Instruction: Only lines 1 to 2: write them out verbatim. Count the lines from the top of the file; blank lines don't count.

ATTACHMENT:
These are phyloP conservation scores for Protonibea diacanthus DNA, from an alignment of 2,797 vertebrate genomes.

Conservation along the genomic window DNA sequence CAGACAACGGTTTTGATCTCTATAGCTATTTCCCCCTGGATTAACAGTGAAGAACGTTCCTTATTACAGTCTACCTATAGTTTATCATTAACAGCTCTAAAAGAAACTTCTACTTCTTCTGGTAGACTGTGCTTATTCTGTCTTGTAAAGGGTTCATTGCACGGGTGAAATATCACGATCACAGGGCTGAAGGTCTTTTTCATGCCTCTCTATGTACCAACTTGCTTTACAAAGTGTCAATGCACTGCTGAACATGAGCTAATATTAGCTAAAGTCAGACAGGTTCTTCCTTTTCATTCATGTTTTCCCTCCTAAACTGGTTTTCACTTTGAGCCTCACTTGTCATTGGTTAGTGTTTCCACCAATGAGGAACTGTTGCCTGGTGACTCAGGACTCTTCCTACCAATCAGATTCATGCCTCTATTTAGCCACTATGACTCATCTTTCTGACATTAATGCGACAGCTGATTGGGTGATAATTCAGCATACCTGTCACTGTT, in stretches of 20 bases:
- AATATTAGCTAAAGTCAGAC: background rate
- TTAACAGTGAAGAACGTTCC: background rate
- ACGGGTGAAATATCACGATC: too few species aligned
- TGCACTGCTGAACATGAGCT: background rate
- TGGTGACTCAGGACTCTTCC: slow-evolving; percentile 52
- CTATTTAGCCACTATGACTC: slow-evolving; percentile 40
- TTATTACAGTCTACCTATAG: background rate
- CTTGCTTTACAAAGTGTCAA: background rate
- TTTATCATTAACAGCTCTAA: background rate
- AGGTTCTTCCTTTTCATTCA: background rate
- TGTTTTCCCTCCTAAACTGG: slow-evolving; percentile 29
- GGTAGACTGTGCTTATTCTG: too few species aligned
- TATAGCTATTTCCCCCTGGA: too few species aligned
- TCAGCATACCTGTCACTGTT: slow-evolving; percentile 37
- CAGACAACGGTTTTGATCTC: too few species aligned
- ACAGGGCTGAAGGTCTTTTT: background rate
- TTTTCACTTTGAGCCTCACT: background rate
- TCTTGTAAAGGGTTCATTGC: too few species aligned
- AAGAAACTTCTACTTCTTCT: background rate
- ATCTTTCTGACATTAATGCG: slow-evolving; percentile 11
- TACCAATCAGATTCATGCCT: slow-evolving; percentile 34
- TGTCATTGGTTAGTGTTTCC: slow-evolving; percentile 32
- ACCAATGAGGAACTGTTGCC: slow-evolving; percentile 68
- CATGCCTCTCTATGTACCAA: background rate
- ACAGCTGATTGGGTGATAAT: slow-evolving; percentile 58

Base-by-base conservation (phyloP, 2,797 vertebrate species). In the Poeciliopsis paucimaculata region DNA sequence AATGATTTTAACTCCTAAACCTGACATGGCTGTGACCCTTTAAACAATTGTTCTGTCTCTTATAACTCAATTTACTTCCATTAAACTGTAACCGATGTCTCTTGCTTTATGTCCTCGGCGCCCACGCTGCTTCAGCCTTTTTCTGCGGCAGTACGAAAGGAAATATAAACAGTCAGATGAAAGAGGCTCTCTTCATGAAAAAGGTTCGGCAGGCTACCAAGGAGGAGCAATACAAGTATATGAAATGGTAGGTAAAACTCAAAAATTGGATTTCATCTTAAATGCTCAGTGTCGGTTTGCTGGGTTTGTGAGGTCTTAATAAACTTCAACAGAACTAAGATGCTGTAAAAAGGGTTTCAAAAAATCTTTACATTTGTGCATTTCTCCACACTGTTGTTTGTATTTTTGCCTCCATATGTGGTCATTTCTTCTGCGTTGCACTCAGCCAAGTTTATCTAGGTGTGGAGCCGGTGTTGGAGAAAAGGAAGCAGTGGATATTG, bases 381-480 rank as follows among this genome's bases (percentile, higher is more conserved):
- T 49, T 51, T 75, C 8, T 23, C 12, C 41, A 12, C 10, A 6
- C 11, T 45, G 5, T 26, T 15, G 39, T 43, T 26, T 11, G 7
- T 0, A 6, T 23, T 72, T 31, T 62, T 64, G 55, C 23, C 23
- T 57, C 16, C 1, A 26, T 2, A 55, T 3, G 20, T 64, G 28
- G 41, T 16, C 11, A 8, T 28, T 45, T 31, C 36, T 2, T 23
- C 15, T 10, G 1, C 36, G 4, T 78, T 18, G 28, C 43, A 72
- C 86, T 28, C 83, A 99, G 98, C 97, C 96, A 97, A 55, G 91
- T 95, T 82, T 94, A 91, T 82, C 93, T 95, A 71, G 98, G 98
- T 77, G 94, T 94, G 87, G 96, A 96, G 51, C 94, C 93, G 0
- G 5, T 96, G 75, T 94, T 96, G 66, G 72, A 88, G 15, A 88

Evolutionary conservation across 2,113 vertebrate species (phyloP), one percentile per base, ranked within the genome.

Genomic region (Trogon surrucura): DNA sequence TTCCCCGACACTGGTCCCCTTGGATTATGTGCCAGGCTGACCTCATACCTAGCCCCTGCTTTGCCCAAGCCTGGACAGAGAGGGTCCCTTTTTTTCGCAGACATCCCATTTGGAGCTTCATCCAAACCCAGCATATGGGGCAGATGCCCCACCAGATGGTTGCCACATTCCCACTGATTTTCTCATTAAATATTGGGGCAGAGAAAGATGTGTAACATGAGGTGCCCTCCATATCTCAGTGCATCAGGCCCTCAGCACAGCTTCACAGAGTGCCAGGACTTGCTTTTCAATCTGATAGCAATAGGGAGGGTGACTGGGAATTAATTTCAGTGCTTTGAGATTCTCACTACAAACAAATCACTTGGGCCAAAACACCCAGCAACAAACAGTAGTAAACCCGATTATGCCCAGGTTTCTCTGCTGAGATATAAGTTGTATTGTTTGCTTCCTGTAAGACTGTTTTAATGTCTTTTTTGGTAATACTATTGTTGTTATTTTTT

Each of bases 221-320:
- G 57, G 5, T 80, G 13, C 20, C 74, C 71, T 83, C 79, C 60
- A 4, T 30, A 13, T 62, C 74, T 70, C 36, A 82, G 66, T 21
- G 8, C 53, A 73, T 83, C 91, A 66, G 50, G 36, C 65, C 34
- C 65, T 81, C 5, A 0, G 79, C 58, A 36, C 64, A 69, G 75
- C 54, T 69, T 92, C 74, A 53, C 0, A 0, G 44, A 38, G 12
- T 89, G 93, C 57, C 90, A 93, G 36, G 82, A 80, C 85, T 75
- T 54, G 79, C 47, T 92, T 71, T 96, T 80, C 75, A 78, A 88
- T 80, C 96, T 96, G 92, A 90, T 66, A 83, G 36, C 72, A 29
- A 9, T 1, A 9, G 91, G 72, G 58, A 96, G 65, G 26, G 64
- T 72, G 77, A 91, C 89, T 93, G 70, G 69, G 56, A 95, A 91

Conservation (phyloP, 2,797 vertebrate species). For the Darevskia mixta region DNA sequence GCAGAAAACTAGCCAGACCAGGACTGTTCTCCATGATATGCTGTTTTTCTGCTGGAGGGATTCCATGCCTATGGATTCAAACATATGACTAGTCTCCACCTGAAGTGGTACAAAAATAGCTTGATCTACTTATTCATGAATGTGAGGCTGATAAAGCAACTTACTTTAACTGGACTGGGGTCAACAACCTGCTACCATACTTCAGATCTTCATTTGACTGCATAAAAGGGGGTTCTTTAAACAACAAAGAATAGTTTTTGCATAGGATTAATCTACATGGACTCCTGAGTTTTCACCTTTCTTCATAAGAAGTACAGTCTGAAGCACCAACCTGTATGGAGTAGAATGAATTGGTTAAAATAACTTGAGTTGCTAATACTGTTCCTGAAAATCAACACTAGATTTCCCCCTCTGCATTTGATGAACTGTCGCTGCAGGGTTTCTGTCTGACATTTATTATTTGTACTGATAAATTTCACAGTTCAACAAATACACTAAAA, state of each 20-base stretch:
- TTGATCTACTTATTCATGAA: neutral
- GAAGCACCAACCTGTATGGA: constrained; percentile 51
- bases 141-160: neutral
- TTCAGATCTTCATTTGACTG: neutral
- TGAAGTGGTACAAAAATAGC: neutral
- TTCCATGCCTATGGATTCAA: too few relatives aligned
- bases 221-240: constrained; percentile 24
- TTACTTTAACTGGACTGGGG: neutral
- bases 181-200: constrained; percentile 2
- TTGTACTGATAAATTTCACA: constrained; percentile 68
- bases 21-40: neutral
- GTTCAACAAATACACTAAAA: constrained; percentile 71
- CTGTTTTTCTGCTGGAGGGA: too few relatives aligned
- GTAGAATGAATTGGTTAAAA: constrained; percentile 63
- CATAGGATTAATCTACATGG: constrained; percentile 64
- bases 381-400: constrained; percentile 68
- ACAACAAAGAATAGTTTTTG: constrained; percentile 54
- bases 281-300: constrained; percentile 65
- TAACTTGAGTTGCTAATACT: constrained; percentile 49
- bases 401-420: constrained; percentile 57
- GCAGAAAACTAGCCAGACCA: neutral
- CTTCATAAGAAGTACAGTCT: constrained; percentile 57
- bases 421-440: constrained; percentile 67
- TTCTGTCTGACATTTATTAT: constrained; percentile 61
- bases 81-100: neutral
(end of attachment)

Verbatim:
These are phyloP conservation scores for Protonibea diacanthus DNA, from an alignment of 2,797 vertebrate genomes.

Conservation along the genomic window DNA sequence CAGACAACGGTTTTGATCTCTATAGCTATTTCCCCCTGGATTAACAGTGAAGAACGTTCCTTATTACAGTCTACCTATAGTTTATCATTAACAGCTCTAAAAGAAACTTCTACTTCTTCTGGTAGACTGTGCTTATTCTGTCTTGTAAAGGGTTCATTGCACGGGTGAAATATCACGATCACAGGGCTGAAGGTCTTTTTCATGCCTCTCTATGTACCAACTTGCTTTACAAAGTGTCAATGCACTGCTGAACATGAGCTAATATTAGCTAAAGTCAGACAGGTTCTTCCTTTTCATTCATGTTTTCCCTCCTAAACTGGTTTTCACTTTGAGCCTCACTTGTCATTGGTTAGTGTTTCCACCAATGAGGAACTGTTGCCTGGTGACTCAGGACTCTTCCTACCAATCAGATTCATGCCTCTATTTAGCCACTATGACTCATCTTTCTGACATTAATGCGACAGCTGATTGGGTGATAATTCAGCATACCTGTCACTGTT, in stretches of 20 bases: